Here is the truly maddening thing about the NP-hard problems: if someone, anyone, could find one really ingenious way of solving an NP-hard problem-- any of them-- where the difficulty with scale became more complicated just polynomially, rather than exponentially, then they could all be solved that way....

This is not an exact description of what happened. It is, however, something very similar. The essence is this: there exist homomorphisms by which any decision can be described perfectly as a scenario in Go.
The first part I've heard about before... equivalence of NP-hard problems. The second part... well, I can believe that Go is NP-hard, the question that I have is whether or not people have actually been mapping NP-hard problems from one problem space to Go. Anyone know?

Something else: it's interesting to watch people go all grammar nazi on the author in the posts. I'm not an English major, but I don't see any big problems with his grammar or presentation.
posted by namespan at 9:25 PM on September 13, 2003

That last amorphous blight of nethermost confusion which blasphemes and bubbles at the center of all infinity - the boundless daemon sultan Azathoth, whose name no lips dare speak aloud, and who gnaws hungrily in inconceivable, unlighted chambers beyond amidst the muffled, maddening beating of vile drums and the thin monotonous whine of accursed flutes.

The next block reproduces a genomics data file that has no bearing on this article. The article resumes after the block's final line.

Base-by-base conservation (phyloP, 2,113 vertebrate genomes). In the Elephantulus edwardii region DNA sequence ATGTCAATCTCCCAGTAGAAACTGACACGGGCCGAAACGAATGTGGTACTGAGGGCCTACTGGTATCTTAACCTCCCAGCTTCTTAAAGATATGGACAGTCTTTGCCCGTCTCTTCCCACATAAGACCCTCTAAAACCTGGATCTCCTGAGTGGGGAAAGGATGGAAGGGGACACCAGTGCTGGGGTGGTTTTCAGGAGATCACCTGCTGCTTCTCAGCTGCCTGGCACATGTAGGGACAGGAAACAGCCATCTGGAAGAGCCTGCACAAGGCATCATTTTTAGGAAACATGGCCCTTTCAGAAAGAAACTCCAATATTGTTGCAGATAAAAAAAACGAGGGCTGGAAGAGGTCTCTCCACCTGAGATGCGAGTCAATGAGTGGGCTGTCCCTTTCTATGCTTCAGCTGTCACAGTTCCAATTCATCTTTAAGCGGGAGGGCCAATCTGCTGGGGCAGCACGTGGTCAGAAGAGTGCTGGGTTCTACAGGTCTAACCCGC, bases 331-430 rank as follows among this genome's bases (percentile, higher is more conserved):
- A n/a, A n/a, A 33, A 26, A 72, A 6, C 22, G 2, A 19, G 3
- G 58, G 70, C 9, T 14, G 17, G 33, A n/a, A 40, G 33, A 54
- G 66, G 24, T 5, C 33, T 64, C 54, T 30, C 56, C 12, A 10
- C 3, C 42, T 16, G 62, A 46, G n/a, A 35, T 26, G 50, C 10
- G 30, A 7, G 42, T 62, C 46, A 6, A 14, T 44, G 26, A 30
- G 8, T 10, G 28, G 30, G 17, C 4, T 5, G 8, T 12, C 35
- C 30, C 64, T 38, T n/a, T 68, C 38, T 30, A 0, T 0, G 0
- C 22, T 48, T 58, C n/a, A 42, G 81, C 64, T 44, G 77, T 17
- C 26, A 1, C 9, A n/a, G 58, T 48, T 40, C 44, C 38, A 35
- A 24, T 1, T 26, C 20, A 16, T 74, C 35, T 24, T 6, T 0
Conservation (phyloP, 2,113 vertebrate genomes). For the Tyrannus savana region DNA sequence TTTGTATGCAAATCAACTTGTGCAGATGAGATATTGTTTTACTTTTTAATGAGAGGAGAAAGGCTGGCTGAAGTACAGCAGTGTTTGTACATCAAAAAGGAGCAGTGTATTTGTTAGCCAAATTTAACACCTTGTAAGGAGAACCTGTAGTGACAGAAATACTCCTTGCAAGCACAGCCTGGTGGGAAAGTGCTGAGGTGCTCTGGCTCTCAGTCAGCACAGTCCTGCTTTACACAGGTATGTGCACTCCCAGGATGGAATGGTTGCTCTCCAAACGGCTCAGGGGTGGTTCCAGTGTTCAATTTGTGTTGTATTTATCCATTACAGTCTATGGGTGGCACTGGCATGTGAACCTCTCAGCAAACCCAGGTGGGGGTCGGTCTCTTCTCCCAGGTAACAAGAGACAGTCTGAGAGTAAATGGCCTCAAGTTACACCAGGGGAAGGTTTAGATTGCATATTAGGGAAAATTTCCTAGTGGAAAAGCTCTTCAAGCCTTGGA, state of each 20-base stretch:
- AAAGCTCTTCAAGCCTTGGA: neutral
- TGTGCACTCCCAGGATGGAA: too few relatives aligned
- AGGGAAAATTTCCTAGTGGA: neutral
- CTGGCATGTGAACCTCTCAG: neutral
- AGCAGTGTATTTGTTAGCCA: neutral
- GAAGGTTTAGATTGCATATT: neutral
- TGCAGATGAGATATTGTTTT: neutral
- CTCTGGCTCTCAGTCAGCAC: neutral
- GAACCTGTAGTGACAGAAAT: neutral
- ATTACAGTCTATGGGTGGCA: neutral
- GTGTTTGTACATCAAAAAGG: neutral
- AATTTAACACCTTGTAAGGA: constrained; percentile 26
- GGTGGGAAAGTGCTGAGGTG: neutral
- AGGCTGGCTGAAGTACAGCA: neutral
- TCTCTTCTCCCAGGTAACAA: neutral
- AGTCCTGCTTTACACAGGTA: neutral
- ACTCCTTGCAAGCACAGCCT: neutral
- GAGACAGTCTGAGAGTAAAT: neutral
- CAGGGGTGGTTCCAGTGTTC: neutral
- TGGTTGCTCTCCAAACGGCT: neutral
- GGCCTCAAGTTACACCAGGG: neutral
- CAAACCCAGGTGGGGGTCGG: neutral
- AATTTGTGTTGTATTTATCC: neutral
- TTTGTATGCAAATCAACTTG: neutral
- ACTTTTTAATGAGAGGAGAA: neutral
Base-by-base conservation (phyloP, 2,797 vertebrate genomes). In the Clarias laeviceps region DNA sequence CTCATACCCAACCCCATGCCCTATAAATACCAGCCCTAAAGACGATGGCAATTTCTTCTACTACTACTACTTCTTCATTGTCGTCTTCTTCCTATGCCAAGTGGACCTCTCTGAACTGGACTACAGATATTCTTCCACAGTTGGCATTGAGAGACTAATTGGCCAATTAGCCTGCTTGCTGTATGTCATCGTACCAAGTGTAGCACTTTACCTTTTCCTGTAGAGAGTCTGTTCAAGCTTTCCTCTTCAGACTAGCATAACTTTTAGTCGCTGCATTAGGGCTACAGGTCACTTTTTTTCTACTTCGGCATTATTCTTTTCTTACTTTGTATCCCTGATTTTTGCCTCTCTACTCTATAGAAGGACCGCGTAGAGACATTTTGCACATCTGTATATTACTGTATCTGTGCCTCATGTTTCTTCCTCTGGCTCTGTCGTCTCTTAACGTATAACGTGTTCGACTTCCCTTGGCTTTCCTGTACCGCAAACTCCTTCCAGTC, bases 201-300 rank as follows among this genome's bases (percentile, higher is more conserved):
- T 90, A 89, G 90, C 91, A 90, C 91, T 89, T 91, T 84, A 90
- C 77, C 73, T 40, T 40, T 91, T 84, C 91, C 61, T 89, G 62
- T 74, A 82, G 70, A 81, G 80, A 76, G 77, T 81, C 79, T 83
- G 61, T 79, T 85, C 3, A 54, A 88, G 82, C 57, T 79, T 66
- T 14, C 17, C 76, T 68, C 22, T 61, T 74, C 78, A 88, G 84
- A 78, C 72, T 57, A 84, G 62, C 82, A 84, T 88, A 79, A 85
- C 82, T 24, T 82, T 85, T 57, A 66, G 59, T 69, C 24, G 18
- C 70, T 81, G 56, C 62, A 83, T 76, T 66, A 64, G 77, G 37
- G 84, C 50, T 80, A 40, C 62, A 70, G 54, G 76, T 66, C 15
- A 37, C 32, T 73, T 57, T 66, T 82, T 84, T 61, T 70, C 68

H.P. Lovecraft, The Dream-Quest of Unknown Kadath
posted by SPrintF at 11:12 PM on September 13, 2003

i'm ready to send a rescue team out to save that angel.
thanks, weston.
posted by amberglow at 11:29 PM on September 13, 2003

Great! It could use perhaps a little tweaking, and I have to agree that the title doesn't do it justice, but I thoroughly enjoyed it.

As for other efforts on the web, here's a short (short) story I particularly like, from East of the Web, a site featuring stories in various categories, with comments and ratings.

I will also mention that I love the short-short form, and that I think it was a lovely idea to post this here, weston. Thanks.
posted by taz at 11:39 PM on September 13, 2003